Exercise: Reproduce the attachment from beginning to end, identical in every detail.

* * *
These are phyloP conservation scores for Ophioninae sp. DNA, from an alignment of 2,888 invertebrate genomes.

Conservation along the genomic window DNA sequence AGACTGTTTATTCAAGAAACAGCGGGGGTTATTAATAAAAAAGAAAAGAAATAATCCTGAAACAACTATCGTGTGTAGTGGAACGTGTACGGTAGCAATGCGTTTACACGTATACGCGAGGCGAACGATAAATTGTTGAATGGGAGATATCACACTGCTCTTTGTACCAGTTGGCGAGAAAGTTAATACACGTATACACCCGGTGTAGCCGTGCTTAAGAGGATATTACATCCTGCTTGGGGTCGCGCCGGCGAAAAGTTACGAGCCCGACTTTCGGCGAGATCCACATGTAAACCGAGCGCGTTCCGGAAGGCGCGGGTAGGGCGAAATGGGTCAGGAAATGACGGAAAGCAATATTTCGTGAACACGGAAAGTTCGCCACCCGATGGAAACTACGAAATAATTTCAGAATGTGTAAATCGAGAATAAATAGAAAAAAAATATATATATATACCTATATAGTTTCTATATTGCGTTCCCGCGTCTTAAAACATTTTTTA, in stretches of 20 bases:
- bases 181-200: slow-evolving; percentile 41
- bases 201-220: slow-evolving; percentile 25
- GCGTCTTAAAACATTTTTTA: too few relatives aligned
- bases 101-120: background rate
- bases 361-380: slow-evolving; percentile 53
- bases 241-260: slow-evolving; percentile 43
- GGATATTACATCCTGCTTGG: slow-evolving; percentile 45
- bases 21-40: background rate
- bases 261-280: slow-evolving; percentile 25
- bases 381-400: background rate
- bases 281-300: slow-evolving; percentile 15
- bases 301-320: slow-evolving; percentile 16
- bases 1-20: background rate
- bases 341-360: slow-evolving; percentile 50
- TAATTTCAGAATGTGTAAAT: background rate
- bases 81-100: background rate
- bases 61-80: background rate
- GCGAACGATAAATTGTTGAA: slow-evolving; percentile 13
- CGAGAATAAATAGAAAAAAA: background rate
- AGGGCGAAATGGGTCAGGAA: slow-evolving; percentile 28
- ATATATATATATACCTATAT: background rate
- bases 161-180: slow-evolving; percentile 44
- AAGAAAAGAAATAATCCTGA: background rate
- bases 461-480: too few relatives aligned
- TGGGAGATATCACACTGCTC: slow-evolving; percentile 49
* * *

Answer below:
These are phyloP conservation scores for Ophioninae sp. DNA, from an alignment of 2,888 invertebrate genomes.

Conservation along the genomic window DNA sequence AGACTGTTTATTCAAGAAACAGCGGGGGTTATTAATAAAAAAGAAAAGAAATAATCCTGAAACAACTATCGTGTGTAGTGGAACGTGTACGGTAGCAATGCGTTTACACGTATACGCGAGGCGAACGATAAATTGTTGAATGGGAGATATCACACTGCTCTTTGTACCAGTTGGCGAGAAAGTTAATACACGTATACACCCGGTGTAGCCGTGCTTAAGAGGATATTACATCCTGCTTGGGGTCGCGCCGGCGAAAAGTTACGAGCCCGACTTTCGGCGAGATCCACATGTAAACCGAGCGCGTTCCGGAAGGCGCGGGTAGGGCGAAATGGGTCAGGAAATGACGGAAAGCAATATTTCGTGAACACGGAAAGTTCGCCACCCGATGGAAACTACGAAATAATTTCAGAATGTGTAAATCGAGAATAAATAGAAAAAAAATATATATATATACCTATATAGTTTCTATATTGCGTTCCCGCGTCTTAAAACATTTTTTA, in stretches of 20 bases:
- bases 181-200: slow-evolving; percentile 41
- bases 201-220: slow-evolving; percentile 25
- GCGTCTTAAAACATTTTTTA: too few relatives aligned
- bases 101-120: background rate
- bases 361-380: slow-evolving; percentile 53
- bases 241-260: slow-evolving; percentile 43
- GGATATTACATCCTGCTTGG: slow-evolving; percentile 45
- bases 21-40: background rate
- bases 261-280: slow-evolving; percentile 25
- bases 381-400: background rate
- bases 281-300: slow-evolving; percentile 15
- bases 301-320: slow-evolving; percentile 16
- bases 1-20: background rate
- bases 341-360: slow-evolving; percentile 50
- TAATTTCAGAATGTGTAAAT: background rate
- bases 81-100: background rate
- bases 61-80: background rate
- GCGAACGATAAATTGTTGAA: slow-evolving; percentile 13
- CGAGAATAAATAGAAAAAAA: background rate
- AGGGCGAAATGGGTCAGGAA: slow-evolving; percentile 28
- ATATATATATATACCTATAT: background rate
- bases 161-180: slow-evolving; percentile 44
- AAGAAAAGAAATAATCCTGA: background rate
- bases 461-480: too few relatives aligned
- TGGGAGATATCACACTGCTC: slow-evolving; percentile 49